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  #37 (permalink)  
Old 10-31-2004, 02:01 AM
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knock the sarcasm off and we wont get into these arguements.

Do some research on pouge, eagle research.

Read up on this article as well.
http://freeenergynews.com/Directory/...ing/index.html
So in a way, yes, your 30 years of exp. in gasoline engines is obsolete and has been for some time(even when you were learning it). It is just that no one realizes it. Just as all my exp.(6+ years worth) in the Mac OS all the way from system 1.1 till 9.22 it now almost totaly useless. Along with my certs.

You just may never understand. Now how about we knock this childish BS off that turbo started with his reply and get back on topic.

Last edited by 87442lover; 10-31-2004 at 03:09 AM.
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  #38 (permalink)  
Old 10-31-2004, 08:57 AM
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Quote:
Originally posted by 87442lover


You just may never understand. Now how about we knock this childish BS off that turbo started with his reply and get back on topic.
I did not try and start an arguement only put out accurate information. I was simply stating facts that most people accept as....what are those called?.......the laws of physics or something like that.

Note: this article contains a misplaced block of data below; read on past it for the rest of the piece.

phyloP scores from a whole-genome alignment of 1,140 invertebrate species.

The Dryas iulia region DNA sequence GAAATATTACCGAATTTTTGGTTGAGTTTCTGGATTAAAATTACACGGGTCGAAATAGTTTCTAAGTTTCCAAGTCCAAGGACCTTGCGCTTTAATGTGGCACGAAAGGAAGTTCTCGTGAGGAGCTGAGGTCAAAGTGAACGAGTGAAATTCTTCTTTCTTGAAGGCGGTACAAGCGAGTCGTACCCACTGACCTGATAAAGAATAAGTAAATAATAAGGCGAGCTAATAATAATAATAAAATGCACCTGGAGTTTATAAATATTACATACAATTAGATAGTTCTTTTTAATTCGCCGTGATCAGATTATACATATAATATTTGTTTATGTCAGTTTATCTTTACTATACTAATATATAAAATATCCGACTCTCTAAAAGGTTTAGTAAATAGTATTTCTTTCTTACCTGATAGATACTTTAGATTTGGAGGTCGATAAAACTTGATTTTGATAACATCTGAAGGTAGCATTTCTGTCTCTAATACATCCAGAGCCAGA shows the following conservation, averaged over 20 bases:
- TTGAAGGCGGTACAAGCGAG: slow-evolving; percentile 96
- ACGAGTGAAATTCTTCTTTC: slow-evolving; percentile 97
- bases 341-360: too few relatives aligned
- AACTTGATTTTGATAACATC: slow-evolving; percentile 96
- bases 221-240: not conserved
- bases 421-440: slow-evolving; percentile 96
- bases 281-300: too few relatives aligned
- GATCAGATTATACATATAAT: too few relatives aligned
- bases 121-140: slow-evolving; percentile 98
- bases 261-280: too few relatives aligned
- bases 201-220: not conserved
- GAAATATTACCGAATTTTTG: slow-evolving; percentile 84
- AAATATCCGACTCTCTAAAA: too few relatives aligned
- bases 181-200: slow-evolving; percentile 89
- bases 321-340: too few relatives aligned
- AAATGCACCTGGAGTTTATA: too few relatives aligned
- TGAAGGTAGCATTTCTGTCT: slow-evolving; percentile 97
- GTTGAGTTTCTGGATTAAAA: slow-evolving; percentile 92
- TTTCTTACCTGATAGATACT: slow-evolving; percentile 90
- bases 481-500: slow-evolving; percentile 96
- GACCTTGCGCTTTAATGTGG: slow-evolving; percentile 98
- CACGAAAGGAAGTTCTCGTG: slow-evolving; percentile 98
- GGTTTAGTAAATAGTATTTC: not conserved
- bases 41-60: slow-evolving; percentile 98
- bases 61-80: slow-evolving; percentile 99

An engine is designed to convert heat energy into mechanical energy. This process is only about 20-30% effective if memory serves. The wasted heat is expelled in the exhaust gas and into the water jackets then to the radiator. A turbocharger simply regains some of this lost heat energy and converts it to usable work to spin a compressor. This effectively increasing the efficiency of the engine so less heat is wasted and more power is made.

As for the arguement, if we can stay civilized there are alot of good points being produced and those who read this stand to learn alot if they are willing to put aside previously learned false ideas. All that stuff people think is unimportant in science class can become very important when discussing engine processes.

Chris
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  #39 (permalink)  
Old 10-31-2004, 09:03 AM
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Sorry, didn't mean to offend. I'm so excited to go tell my boss Monday that we don't need to worry about using all of those silly heat equations anymore! He'll be so pleased to hear that the physics of thermodynamics is obsolete!!

And thanks for the link to another super carburetor. Too bad that the oil companies and car companies will need to destroy this guy like we have all the rest, but we have to do what we have to do. Throw this in the suppressed bin with the other +100 super carbs I have seen over the past 50 years.
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  #40 (permalink)  
Old 10-31-2004, 11:50 AM
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Hmmm. I don't have a degree in engineering or chemistry. IN fact its in Biological Psychology and Cognitive Science....

Boy I'm useless to this discussion!

I do remember something from my under-grand in CHEM: 130...

Let me just patter away uselessly and see where it gets me... Bear with my undereducated butt.